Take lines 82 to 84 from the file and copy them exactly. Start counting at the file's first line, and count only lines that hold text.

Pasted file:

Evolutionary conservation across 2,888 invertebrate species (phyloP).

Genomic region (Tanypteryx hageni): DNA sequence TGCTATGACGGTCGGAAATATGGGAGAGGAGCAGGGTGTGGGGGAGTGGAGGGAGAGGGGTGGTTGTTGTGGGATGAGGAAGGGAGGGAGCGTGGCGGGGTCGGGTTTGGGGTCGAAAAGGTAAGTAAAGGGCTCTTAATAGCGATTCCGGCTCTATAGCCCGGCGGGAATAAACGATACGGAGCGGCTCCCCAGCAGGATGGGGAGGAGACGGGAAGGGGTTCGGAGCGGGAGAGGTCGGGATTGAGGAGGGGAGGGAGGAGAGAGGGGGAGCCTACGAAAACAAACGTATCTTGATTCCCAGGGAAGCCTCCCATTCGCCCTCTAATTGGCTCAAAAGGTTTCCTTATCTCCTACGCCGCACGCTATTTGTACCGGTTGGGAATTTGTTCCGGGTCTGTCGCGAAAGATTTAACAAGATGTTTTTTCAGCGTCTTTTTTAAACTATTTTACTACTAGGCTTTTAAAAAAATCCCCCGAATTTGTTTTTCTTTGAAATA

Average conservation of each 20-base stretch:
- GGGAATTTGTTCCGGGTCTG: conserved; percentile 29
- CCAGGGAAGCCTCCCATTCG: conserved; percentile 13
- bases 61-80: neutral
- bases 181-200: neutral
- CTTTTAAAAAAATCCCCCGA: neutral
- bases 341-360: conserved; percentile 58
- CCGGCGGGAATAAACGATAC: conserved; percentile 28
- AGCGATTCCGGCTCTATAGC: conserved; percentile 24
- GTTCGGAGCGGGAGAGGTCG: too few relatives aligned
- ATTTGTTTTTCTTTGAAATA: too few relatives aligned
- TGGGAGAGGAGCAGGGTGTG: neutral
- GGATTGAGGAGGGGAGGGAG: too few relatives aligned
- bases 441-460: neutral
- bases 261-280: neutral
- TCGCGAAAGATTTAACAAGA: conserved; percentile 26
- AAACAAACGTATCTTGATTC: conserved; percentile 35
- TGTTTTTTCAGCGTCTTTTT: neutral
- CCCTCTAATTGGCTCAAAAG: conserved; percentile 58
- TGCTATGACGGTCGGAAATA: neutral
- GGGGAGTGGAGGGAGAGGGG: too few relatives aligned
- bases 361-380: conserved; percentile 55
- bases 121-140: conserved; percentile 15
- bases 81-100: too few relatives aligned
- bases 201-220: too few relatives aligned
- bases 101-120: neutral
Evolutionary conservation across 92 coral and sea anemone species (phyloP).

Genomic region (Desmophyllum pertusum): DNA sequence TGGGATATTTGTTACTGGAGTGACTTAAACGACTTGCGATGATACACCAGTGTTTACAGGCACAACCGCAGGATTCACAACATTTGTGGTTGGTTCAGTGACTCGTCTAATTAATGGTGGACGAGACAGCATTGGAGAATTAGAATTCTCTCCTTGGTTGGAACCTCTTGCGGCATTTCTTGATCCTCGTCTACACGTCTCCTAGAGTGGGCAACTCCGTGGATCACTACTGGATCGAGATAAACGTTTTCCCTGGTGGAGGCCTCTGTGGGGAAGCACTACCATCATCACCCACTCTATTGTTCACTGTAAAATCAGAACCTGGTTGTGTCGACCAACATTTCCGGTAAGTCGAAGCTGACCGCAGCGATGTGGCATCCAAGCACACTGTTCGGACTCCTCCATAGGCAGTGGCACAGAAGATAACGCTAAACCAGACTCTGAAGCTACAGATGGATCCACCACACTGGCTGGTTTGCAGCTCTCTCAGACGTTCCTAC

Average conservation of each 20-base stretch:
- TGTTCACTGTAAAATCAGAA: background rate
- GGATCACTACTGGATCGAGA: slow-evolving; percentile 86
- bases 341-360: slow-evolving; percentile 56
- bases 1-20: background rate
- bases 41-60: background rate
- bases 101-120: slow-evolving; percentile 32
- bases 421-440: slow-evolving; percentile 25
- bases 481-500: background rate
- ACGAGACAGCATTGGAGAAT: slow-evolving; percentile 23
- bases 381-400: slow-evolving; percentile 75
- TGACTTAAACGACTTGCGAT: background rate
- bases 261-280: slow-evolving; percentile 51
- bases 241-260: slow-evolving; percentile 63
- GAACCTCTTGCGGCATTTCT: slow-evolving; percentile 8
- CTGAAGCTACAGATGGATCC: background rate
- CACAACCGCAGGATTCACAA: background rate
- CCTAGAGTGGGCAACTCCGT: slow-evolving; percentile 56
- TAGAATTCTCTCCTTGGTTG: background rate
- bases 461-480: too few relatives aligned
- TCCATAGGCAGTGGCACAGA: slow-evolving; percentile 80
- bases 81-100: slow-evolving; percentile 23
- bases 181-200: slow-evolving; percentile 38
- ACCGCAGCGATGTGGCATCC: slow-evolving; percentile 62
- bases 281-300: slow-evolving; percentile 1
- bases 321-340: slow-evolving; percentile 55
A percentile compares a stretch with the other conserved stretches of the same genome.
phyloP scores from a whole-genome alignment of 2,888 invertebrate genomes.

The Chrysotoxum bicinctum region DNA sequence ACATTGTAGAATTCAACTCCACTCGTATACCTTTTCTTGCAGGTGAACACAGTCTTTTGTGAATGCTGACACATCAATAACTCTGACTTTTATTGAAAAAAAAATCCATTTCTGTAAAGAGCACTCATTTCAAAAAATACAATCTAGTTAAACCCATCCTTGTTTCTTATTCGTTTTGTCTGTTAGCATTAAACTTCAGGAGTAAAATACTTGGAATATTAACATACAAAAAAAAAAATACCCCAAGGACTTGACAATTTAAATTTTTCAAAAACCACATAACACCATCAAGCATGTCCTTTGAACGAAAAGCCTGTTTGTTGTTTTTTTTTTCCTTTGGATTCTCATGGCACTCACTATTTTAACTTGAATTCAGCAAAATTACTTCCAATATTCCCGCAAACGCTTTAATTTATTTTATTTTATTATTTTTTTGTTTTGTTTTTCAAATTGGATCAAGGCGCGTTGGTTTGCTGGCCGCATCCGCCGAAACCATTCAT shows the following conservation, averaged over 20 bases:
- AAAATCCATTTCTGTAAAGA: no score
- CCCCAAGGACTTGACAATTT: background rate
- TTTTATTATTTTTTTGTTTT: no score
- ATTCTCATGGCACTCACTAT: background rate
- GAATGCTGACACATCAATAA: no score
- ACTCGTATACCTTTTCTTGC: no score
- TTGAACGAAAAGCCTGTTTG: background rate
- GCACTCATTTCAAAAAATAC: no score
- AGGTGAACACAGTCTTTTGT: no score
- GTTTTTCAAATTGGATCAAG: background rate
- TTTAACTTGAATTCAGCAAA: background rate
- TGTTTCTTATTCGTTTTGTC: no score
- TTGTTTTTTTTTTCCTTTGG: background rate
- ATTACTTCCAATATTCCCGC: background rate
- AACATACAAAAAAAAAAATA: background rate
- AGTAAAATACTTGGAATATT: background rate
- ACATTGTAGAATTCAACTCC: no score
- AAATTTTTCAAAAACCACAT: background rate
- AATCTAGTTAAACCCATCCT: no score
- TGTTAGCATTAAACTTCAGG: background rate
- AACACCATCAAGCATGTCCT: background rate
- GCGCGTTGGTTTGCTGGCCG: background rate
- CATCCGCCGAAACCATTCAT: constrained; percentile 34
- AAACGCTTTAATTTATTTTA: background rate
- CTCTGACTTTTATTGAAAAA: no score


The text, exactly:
- CATCCGCCGAAACCATTCAT: constrained; percentile 34
- AAACGCTTTAATTTATTTTA: background rate
- CTCTGACTTTTATTGAAAAA: no score